University of Texas Health Science Center at San Antonio professors Russel J. Reiter and Charles L. Bowden were named by Thomson Reuters to the list of “The World’s Most Influential Scientific Minds 2014.” The news follows a recent announcement of ten UT Southwestern Researchers being named to this year’s list as well.
The Thomson Reuters list seeks to highlight the best and brightest scientific minds of our time through a citation analysis report. The list ranks researchers around the globe who have earned their distinction by publishing the highest number of articles that rank among those most frequently cited by fellow researchers.
The report is divided into two parts: the annual Hottest Researchers section, which spotlights the scientific community’s emerging trends and the innovators behind them, and the most Highly Cited Researchers, a longer-range study that updates the world’s most influential researchers ranking.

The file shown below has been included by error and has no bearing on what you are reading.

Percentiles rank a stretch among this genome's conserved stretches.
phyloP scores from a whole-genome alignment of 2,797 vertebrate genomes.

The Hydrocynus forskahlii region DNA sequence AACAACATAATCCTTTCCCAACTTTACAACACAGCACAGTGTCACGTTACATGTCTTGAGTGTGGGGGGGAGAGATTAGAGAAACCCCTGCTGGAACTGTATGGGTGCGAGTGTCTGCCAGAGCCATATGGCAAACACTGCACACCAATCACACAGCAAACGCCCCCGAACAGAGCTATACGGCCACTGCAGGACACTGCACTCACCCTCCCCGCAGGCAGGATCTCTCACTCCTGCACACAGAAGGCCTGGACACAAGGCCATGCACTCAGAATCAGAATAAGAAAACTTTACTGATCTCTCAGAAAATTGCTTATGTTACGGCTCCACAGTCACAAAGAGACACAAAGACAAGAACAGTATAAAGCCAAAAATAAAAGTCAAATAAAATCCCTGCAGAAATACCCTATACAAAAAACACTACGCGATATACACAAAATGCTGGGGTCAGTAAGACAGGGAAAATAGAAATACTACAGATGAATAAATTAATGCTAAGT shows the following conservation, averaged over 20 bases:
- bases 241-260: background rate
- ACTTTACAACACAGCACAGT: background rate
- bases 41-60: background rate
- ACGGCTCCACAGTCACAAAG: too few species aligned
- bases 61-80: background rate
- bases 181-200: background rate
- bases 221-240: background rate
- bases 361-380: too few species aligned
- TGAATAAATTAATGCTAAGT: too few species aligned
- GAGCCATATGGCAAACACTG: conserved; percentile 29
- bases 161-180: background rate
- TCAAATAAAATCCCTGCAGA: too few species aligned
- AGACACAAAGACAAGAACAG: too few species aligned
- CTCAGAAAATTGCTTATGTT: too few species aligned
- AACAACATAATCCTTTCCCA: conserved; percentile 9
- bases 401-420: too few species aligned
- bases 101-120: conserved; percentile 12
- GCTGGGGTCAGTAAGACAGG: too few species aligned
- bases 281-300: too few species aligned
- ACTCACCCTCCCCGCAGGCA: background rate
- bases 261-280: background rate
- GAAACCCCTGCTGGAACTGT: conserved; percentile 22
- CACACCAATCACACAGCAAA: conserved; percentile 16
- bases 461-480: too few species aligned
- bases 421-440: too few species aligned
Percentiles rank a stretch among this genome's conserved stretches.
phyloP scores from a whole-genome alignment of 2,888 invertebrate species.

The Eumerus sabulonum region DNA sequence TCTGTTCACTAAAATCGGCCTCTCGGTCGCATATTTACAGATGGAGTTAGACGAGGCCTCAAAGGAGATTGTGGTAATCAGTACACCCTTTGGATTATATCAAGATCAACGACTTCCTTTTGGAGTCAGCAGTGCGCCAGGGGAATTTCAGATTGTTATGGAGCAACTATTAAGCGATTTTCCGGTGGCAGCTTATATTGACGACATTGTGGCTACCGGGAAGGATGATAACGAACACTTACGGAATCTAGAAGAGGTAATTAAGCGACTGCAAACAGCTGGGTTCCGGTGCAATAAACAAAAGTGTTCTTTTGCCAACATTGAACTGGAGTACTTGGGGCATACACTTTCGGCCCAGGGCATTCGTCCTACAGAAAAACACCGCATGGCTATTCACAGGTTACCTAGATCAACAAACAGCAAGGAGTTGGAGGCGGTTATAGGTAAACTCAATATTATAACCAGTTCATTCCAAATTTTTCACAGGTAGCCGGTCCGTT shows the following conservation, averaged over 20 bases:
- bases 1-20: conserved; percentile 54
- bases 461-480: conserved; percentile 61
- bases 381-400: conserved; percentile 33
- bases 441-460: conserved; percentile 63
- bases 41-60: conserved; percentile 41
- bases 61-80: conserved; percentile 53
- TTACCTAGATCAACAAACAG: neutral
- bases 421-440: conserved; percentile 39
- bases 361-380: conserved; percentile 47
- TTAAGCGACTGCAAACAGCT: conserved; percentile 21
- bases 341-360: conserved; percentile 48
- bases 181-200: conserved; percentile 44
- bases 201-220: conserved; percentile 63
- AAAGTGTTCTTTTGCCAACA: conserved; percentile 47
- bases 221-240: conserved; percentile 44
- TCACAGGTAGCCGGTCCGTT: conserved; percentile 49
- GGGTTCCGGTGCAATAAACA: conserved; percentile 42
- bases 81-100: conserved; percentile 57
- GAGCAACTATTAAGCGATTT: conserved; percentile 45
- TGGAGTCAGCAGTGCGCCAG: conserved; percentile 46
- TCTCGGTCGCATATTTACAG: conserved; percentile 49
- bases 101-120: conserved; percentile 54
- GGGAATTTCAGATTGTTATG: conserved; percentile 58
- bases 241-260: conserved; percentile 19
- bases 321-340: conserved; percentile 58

A professor in the Department of Cellular and Structural Biology and recognized in the Biology & Biochemistry category of the list, Dr. Reiter is a world leading expert on the sleep-regulating hormone melatonin, the pineal gland, and circadian rhythms. He studies the effects of free radicals (unstable molecules that damage cells) on disease processes and aging. Reiter is particularly interested in defining the role of oxygen derivatives in neurodegenerative diseases such as Parkinson’s disease and Alzheimer’s disease, and in studying the function of the derivatives in the degeneration of neurons.
Bowden, a clinical professor in the departments of psychiatry and pharmacology who occupies the Nancy U. Karren Endowed Chair in Psychiatry, is an internationally respected authority on bipolar disorder and mood-stabilizing medications. His research has defined the symptoms and biology of bipolar disorders, and he has contributed major new understandings about the effectiveness and biochemical and physiological effects of mood-stabilizing drugs.
In addition to Reiter and Bowden, this year’s list includes 58 additional researchers from Texas institutions.